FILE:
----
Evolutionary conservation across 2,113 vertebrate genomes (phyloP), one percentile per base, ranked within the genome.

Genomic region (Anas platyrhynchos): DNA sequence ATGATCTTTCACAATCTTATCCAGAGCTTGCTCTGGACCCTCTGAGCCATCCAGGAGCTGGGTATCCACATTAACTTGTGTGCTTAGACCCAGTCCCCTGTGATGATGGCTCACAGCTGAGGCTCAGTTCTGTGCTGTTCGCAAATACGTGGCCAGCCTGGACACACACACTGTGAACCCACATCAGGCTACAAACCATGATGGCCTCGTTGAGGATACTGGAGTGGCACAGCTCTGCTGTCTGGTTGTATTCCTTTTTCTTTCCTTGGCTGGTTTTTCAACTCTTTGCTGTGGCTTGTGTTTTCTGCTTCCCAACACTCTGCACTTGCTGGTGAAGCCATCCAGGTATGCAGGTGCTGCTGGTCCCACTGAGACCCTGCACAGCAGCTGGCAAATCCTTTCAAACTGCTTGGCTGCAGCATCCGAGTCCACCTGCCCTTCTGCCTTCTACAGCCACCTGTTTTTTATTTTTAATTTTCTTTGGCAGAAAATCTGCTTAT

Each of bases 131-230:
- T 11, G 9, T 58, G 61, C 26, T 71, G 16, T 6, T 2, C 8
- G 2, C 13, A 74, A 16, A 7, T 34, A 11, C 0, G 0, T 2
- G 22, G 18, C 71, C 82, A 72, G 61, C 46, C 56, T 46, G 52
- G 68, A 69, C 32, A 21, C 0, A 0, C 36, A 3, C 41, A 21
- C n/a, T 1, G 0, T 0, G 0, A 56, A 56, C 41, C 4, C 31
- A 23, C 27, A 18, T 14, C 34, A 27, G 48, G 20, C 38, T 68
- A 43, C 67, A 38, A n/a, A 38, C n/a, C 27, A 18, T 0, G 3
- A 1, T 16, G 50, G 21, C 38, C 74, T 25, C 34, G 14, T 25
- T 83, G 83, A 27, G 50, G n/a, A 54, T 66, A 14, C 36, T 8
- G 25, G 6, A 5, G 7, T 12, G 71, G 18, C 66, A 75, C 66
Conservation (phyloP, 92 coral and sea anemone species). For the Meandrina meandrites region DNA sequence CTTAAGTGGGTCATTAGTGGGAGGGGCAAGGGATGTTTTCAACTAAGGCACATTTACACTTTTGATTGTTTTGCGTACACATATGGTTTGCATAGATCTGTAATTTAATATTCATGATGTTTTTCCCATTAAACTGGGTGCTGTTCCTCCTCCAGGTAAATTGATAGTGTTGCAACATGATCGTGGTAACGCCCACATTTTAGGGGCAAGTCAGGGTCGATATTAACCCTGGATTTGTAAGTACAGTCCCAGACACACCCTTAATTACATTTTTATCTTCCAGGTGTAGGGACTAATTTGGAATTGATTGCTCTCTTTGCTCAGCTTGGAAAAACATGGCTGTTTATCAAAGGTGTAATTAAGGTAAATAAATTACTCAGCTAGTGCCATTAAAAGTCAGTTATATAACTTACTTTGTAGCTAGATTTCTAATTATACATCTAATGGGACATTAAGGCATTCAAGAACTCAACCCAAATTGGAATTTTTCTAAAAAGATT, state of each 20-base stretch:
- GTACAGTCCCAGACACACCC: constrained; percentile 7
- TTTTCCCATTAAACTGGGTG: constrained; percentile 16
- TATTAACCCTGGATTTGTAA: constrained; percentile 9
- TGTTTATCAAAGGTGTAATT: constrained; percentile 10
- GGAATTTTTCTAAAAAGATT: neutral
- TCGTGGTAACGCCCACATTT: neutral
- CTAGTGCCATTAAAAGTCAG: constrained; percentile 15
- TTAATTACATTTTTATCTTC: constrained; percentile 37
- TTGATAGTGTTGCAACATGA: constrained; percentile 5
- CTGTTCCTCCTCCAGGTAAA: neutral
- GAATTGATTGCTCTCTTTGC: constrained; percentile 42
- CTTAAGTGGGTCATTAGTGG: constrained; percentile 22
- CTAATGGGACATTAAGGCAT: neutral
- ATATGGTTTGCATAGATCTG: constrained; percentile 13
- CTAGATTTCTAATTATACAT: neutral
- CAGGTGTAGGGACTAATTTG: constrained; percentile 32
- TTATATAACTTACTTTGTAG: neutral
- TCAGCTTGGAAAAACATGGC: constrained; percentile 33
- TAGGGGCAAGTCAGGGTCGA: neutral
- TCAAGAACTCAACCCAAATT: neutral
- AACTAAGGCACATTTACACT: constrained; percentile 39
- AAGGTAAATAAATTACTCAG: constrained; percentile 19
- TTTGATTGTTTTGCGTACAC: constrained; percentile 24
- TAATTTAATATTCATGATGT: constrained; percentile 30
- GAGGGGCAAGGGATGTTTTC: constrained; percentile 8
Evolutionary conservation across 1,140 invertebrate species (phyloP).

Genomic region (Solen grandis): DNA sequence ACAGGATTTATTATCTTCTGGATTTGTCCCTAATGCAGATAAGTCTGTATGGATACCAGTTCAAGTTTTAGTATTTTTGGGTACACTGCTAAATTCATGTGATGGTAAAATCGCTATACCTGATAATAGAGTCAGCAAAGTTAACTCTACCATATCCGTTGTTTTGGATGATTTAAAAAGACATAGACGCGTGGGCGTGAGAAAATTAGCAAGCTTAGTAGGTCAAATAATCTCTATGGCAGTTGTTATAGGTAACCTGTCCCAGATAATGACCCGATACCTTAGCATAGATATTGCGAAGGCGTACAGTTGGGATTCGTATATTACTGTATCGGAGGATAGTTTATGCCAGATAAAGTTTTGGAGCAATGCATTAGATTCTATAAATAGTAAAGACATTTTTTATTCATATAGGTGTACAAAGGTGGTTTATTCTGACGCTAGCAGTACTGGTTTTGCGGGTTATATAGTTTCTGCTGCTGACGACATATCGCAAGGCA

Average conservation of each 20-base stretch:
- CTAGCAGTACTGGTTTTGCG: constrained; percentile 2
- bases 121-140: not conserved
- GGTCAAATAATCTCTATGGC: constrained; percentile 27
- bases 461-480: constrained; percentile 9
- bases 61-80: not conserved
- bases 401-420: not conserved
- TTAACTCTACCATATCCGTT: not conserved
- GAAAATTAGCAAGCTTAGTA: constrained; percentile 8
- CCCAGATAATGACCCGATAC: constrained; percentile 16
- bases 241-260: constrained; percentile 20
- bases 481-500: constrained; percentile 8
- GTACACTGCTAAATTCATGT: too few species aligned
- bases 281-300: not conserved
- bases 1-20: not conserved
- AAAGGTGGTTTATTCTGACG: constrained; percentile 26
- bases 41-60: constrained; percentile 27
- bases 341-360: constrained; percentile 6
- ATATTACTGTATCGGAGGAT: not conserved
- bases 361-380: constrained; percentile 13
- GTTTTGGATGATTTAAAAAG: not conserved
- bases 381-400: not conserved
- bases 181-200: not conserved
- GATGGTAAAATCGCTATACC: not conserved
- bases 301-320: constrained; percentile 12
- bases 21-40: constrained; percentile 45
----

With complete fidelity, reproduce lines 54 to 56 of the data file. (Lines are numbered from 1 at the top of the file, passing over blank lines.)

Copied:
- GTACACTGCTAAATTCATGT: too few species aligned
- bases 281-300: not conserved
- bases 1-20: not conserved